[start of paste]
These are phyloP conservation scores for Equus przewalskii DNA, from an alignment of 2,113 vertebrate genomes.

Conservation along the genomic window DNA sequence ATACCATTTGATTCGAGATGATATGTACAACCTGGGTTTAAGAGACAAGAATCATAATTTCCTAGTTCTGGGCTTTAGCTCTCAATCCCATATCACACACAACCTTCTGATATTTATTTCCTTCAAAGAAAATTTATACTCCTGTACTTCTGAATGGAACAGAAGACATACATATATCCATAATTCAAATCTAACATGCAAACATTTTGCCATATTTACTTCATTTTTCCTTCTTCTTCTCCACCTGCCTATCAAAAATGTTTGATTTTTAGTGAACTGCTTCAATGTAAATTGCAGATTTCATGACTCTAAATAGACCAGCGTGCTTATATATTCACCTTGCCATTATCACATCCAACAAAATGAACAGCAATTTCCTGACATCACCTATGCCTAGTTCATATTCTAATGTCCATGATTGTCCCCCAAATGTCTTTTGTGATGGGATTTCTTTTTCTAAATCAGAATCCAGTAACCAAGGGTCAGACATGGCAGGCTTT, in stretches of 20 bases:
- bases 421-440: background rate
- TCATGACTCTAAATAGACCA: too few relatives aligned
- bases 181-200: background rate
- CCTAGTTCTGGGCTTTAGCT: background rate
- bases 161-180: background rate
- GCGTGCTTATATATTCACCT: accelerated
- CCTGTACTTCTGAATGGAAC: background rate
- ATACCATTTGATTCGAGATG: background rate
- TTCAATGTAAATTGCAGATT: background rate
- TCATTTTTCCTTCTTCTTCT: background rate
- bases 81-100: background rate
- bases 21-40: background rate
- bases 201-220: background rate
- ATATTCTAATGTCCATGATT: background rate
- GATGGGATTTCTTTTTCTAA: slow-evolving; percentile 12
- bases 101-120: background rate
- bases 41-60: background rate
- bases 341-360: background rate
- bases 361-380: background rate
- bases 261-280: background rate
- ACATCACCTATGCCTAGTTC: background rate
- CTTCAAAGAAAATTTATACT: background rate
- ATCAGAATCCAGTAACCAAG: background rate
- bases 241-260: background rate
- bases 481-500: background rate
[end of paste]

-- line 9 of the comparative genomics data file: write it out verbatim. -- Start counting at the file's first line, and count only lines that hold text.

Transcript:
- CCTGTACTTCTGAATGGAAC: background rate